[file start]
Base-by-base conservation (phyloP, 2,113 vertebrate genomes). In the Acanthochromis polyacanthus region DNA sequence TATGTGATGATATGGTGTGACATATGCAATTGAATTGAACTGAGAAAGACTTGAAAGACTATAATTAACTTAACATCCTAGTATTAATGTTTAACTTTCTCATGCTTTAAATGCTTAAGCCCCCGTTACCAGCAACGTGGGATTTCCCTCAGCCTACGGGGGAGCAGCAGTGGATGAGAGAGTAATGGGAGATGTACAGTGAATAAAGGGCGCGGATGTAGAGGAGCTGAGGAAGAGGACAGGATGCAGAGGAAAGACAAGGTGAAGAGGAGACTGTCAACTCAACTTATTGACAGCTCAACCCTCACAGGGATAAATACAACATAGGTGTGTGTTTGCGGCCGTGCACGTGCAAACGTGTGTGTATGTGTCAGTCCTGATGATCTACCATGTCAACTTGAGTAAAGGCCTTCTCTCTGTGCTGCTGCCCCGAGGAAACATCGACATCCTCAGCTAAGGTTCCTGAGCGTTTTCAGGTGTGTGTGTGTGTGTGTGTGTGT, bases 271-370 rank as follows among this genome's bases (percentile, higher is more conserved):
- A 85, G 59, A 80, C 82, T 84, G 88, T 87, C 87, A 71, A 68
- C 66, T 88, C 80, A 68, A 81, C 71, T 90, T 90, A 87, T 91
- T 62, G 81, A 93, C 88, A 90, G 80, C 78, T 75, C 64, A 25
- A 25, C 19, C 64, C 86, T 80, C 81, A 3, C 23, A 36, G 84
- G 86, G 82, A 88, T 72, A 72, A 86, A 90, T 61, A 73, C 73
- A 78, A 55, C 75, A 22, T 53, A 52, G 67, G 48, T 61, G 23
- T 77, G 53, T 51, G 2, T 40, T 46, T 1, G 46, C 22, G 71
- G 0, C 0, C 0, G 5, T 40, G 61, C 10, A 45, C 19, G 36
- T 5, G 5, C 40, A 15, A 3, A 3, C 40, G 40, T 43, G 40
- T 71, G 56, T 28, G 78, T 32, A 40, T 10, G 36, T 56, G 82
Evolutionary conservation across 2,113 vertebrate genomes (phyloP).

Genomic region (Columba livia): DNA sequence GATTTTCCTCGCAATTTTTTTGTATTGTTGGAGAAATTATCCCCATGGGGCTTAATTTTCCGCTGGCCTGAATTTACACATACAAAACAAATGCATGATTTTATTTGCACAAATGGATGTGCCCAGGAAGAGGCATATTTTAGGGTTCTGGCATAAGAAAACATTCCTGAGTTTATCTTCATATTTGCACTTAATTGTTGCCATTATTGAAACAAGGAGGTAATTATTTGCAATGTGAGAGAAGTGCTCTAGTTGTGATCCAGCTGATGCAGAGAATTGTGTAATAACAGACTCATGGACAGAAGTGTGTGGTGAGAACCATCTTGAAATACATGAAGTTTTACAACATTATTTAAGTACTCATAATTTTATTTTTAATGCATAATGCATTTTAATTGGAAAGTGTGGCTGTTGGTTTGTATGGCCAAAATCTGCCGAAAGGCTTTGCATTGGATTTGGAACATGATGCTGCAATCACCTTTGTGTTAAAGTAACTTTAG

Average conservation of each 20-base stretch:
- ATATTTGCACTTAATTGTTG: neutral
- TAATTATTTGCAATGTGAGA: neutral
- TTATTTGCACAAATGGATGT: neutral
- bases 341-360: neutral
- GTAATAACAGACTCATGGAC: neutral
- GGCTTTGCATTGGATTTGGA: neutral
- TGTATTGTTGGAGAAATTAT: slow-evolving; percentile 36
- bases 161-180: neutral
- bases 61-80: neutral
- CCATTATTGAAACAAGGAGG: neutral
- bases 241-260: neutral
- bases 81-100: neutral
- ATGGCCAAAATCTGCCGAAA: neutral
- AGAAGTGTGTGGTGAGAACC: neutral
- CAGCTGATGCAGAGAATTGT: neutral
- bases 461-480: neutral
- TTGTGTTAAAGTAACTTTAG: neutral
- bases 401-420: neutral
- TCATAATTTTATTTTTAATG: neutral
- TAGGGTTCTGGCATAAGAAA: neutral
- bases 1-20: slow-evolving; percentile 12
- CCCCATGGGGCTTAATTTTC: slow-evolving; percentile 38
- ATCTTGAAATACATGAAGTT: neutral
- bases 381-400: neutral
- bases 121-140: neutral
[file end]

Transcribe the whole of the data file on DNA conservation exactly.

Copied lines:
Base-by-base conservation (phyloP, 2,113 vertebrate genomes). In the Acanthochromis polyacanthus region DNA sequence TATGTGATGATATGGTGTGACATATGCAATTGAATTGAACTGAGAAAGACTTGAAAGACTATAATTAACTTAACATCCTAGTATTAATGTTTAACTTTCTCATGCTTTAAATGCTTAAGCCCCCGTTACCAGCAACGTGGGATTTCCCTCAGCCTACGGGGGAGCAGCAGTGGATGAGAGAGTAATGGGAGATGTACAGTGAATAAAGGGCGCGGATGTAGAGGAGCTGAGGAAGAGGACAGGATGCAGAGGAAAGACAAGGTGAAGAGGAGACTGTCAACTCAACTTATTGACAGCTCAACCCTCACAGGGATAAATACAACATAGGTGTGTGTTTGCGGCCGTGCACGTGCAAACGTGTGTGTATGTGTCAGTCCTGATGATCTACCATGTCAACTTGAGTAAAGGCCTTCTCTCTGTGCTGCTGCCCCGAGGAAACATCGACATCCTCAGCTAAGGTTCCTGAGCGTTTTCAGGTGTGTGTGTGTGTGTGTGTGTGT, bases 271-370 rank as follows among this genome's bases (percentile, higher is more conserved):
- A 85, G 59, A 80, C 82, T 84, G 88, T 87, C 87, A 71, A 68
- C 66, T 88, C 80, A 68, A 81, C 71, T 90, T 90, A 87, T 91
- T 62, G 81, A 93, C 88, A 90, G 80, C 78, T 75, C 64, A 25
- A 25, C 19, C 64, C 86, T 80, C 81, A 3, C 23, A 36, G 84
- G 86, G 82, A 88, T 72, A 72, A 86, A 90, T 61, A 73, C 73
- A 78, A 55, C 75, A 22, T 53, A 52, G 67, G 48, T 61, G 23
- T 77, G 53, T 51, G 2, T 40, T 46, T 1, G 46, C 22, G 71
- G 0, C 0, C 0, G 5, T 40, G 61, C 10, A 45, C 19, G 36
- T 5, G 5, C 40, A 15, A 3, A 3, C 40, G 40, T 43, G 40
- T 71, G 56, T 28, G 78, T 32, A 40, T 10, G 36, T 56, G 82
Evolutionary conservation across 2,113 vertebrate genomes (phyloP).

Genomic region (Columba livia): DNA sequence GATTTTCCTCGCAATTTTTTTGTATTGTTGGAGAAATTATCCCCATGGGGCTTAATTTTCCGCTGGCCTGAATTTACACATACAAAACAAATGCATGATTTTATTTGCACAAATGGATGTGCCCAGGAAGAGGCATATTTTAGGGTTCTGGCATAAGAAAACATTCCTGAGTTTATCTTCATATTTGCACTTAATTGTTGCCATTATTGAAACAAGGAGGTAATTATTTGCAATGTGAGAGAAGTGCTCTAGTTGTGATCCAGCTGATGCAGAGAATTGTGTAATAACAGACTCATGGACAGAAGTGTGTGGTGAGAACCATCTTGAAATACATGAAGTTTTACAACATTATTTAAGTACTCATAATTTTATTTTTAATGCATAATGCATTTTAATTGGAAAGTGTGGCTGTTGGTTTGTATGGCCAAAATCTGCCGAAAGGCTTTGCATTGGATTTGGAACATGATGCTGCAATCACCTTTGTGTTAAAGTAACTTTAG

Average conservation of each 20-base stretch:
- ATATTTGCACTTAATTGTTG: neutral
- TAATTATTTGCAATGTGAGA: neutral
- TTATTTGCACAAATGGATGT: neutral
- bases 341-360: neutral
- GTAATAACAGACTCATGGAC: neutral
- GGCTTTGCATTGGATTTGGA: neutral
- TGTATTGTTGGAGAAATTAT: slow-evolving; percentile 36
- bases 161-180: neutral
- bases 61-80: neutral
- CCATTATTGAAACAAGGAGG: neutral
- bases 241-260: neutral
- bases 81-100: neutral
- ATGGCCAAAATCTGCCGAAA: neutral
- AGAAGTGTGTGGTGAGAACC: neutral
- CAGCTGATGCAGAGAATTGT: neutral
- bases 461-480: neutral
- TTGTGTTAAAGTAACTTTAG: neutral
- bases 401-420: neutral
- TCATAATTTTATTTTTAATG: neutral
- TAGGGTTCTGGCATAAGAAA: neutral
- bases 1-20: slow-evolving; percentile 12
- CCCCATGGGGCTTAATTTTC: slow-evolving; percentile 38
- ATCTTGAAATACATGAAGTT: neutral
- bases 381-400: neutral
- bases 121-140: neutral